Not to shit all over Goldy's toes or anything—I know how invigorating he finds a good Seattle Times editorial fisking—but I have to call out this blatant lie in this most recent ham-fisted screed:
Bruce Harrell of the Seattle City Council—and now a candidate for mayor—is working on a bill to help ex-prisoners find jobs. His motive is good: Ex-inmates need to find work. However, his initial proposal would unduly restrict employers’ ability to check applicants for criminal convictions or pending charges.
State law already forbids employers from asking most applicants about criminal convictions unrelated to the job. As proposed, Harrell’s legislation would forbid an employer from any check of criminal background until after a job was offered. The employer would be forbidden to cancel the offer unless the applicant’s background had a direct bearing on fitness for the job.
I am taking issue with the bolded sentence above (never mind that the previous sentence DIRECTLY CONTRADICTS IT). I have no idea whose ass that uncited "fact" was pulled from—these editorials are unbylined, ostensibly so no one's held accountable for making shit up—but based on my reporting on this issue, that's wrong wrong wrong. The editorial board is most likely referring to WAC 162 12 140, but as one employment lawyer told me, "they're grossly misstating the law." A law which, by the way, has been invalidated by two of three Washington state appellate courts.
In fact, employment for ex-offenders is such a complicated issue that the ACLU of Washington has an entire program devoted to helping ex-offenders navigate employer background checks.
"Most employers do background checks," reads the first sentence in their Guide to Criminal Records and Employment (.pdf). "You may not be fully protected by anti-discrimination laws unless you answer the employer’s question accurately."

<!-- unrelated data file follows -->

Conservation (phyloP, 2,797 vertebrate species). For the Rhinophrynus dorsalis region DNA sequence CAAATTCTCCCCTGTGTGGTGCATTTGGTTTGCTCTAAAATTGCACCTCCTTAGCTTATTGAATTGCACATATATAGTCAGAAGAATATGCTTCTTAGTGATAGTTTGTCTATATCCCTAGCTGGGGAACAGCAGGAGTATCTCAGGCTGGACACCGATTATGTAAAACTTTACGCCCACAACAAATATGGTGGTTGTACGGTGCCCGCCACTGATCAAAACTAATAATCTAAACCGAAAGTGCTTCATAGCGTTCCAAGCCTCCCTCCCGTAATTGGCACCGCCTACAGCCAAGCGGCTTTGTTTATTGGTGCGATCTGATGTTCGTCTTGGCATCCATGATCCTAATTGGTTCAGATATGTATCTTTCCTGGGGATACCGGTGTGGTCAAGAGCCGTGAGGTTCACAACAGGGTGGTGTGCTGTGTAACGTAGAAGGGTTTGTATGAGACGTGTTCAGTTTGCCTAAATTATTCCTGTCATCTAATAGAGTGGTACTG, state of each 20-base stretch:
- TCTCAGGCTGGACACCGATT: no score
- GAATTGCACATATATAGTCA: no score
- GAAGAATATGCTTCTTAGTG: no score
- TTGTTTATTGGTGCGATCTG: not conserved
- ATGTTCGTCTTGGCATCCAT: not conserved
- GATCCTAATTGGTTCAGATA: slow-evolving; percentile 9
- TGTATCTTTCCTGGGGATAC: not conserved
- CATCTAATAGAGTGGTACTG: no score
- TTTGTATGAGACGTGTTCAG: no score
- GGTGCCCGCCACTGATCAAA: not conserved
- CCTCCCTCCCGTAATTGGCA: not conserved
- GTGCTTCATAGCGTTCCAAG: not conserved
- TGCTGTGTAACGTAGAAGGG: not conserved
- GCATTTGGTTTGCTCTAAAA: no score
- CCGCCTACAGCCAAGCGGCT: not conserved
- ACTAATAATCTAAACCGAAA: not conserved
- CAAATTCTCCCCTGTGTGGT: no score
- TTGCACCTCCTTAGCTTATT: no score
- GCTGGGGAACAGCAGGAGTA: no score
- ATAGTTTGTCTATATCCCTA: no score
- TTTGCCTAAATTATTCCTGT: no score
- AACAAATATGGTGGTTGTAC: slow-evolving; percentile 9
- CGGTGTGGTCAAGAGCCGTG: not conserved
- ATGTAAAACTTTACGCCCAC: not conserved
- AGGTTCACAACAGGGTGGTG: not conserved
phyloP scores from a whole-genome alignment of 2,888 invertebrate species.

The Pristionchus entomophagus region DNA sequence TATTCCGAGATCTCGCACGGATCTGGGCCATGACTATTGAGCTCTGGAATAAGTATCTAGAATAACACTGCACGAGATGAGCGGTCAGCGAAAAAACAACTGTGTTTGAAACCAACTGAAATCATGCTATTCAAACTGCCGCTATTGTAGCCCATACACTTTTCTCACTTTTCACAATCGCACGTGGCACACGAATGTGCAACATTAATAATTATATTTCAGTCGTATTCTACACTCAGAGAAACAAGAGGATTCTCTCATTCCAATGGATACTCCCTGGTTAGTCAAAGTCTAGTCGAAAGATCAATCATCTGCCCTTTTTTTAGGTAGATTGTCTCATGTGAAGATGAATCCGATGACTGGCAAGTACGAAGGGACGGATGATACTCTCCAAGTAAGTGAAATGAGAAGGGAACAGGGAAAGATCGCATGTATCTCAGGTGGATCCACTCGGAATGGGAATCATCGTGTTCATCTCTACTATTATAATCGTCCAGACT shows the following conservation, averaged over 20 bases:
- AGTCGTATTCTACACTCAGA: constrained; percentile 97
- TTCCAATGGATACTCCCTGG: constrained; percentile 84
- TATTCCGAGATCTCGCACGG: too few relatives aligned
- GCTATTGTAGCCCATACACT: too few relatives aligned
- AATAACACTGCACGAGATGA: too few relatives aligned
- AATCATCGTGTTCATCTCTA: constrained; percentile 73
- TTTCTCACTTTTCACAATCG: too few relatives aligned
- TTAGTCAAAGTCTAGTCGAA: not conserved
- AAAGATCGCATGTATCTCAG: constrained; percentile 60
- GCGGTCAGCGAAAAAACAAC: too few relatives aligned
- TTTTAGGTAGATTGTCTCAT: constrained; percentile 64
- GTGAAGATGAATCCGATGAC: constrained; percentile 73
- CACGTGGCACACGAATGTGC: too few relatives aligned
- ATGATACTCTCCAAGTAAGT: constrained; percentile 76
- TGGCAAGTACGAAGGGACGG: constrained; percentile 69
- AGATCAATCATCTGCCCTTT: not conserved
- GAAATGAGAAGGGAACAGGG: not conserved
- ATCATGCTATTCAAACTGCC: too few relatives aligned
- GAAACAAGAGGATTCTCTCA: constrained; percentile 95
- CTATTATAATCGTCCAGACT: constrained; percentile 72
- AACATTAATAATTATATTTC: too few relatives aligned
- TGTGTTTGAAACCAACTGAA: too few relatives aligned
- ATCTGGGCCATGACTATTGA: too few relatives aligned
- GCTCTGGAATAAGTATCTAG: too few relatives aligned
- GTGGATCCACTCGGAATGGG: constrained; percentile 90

Then there's helpful gem, from the same ACLU document:
Employers ask all sorts of questions about criminal histories. Some employers ask if you’ve ever been convicted of any crime. Some will ask if you’ve been convicted of specific types of crimes — violent crimes, for example. Some will only ask about convictions that are within a specific time period—like 7 years.
Whatever the employer asks, you should answer accurately. But what if you have something on your record that the employer’s question doesn’t cover? For example, what if an employer only asks about convictions that are within the last 7 years, but you have a conviction that is 15 years old?
You are not legally obligated to disclose information that an employer does not ask for. But, even if you do not disclose it, the employer may find out about it. There is no easy solution to this problem.
I'm not going to comb this whole stupid editorial line by line, as Goldy often does, because I have neither the time nor the patience for that kind of bullshit. My point is, Harrell's legislation is seeking to fix a real problem—a big problem—that ex-offenders face when navigating our current employment system, as much as the Seattle Times editorial board would like to blithely pretend otherwise.